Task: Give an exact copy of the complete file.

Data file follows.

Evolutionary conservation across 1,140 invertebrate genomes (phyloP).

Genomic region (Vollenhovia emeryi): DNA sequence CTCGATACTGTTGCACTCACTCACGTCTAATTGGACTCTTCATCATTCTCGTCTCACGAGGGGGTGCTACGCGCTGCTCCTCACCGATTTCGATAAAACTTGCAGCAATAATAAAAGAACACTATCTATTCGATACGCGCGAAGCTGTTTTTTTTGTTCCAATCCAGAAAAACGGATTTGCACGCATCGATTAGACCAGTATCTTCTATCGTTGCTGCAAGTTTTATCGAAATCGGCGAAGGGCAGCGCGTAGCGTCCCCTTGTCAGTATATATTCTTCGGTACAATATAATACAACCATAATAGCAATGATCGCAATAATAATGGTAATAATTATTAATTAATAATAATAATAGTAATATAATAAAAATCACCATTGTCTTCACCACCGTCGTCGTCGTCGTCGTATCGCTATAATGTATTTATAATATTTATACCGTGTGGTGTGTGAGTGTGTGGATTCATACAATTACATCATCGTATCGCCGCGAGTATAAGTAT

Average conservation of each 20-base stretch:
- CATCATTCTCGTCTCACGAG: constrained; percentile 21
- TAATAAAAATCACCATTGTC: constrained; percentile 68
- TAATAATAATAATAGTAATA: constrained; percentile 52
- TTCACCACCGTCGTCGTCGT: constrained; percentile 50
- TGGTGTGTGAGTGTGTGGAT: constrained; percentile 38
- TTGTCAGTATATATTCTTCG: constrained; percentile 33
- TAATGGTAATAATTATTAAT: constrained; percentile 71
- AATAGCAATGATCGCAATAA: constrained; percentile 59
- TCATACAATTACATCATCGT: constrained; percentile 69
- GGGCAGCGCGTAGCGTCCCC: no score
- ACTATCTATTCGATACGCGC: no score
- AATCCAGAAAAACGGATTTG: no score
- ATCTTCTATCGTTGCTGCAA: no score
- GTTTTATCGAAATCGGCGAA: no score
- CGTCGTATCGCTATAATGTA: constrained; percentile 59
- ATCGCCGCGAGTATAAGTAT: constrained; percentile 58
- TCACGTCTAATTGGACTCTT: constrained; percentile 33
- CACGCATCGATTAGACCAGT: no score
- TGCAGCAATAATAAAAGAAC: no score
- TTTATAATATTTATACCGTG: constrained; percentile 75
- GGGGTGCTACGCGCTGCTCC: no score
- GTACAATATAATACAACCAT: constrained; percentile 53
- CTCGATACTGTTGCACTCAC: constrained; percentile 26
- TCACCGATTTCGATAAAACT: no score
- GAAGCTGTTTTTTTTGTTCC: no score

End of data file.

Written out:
Evolutionary conservation across 1,140 invertebrate genomes (phyloP).

Genomic region (Vollenhovia emeryi): DNA sequence CTCGATACTGTTGCACTCACTCACGTCTAATTGGACTCTTCATCATTCTCGTCTCACGAGGGGGTGCTACGCGCTGCTCCTCACCGATTTCGATAAAACTTGCAGCAATAATAAAAGAACACTATCTATTCGATACGCGCGAAGCTGTTTTTTTTGTTCCAATCCAGAAAAACGGATTTGCACGCATCGATTAGACCAGTATCTTCTATCGTTGCTGCAAGTTTTATCGAAATCGGCGAAGGGCAGCGCGTAGCGTCCCCTTGTCAGTATATATTCTTCGGTACAATATAATACAACCATAATAGCAATGATCGCAATAATAATGGTAATAATTATTAATTAATAATAATAATAGTAATATAATAAAAATCACCATTGTCTTCACCACCGTCGTCGTCGTCGTCGTATCGCTATAATGTATTTATAATATTTATACCGTGTGGTGTGTGAGTGTGTGGATTCATACAATTACATCATCGTATCGCCGCGAGTATAAGTAT

Average conservation of each 20-base stretch:
- CATCATTCTCGTCTCACGAG: constrained; percentile 21
- TAATAAAAATCACCATTGTC: constrained; percentile 68
- TAATAATAATAATAGTAATA: constrained; percentile 52
- TTCACCACCGTCGTCGTCGT: constrained; percentile 50
- TGGTGTGTGAGTGTGTGGAT: constrained; percentile 38
- TTGTCAGTATATATTCTTCG: constrained; percentile 33
- TAATGGTAATAATTATTAAT: constrained; percentile 71
- AATAGCAATGATCGCAATAA: constrained; percentile 59
- TCATACAATTACATCATCGT: constrained; percentile 69
- GGGCAGCGCGTAGCGTCCCC: no score
- ACTATCTATTCGATACGCGC: no score
- AATCCAGAAAAACGGATTTG: no score
- ATCTTCTATCGTTGCTGCAA: no score
- GTTTTATCGAAATCGGCGAA: no score
- CGTCGTATCGCTATAATGTA: constrained; percentile 59
- ATCGCCGCGAGTATAAGTAT: constrained; percentile 58
- TCACGTCTAATTGGACTCTT: constrained; percentile 33
- CACGCATCGATTAGACCAGT: no score
- TGCAGCAATAATAAAAGAAC: no score
- TTTATAATATTTATACCGTG: constrained; percentile 75
- GGGGTGCTACGCGCTGCTCC: no score
- GTACAATATAATACAACCAT: constrained; percentile 53
- CTCGATACTGTTGCACTCAC: constrained; percentile 26
- TCACCGATTTCGATAAAACT: no score
- GAAGCTGTTTTTTTTGTTCC: no score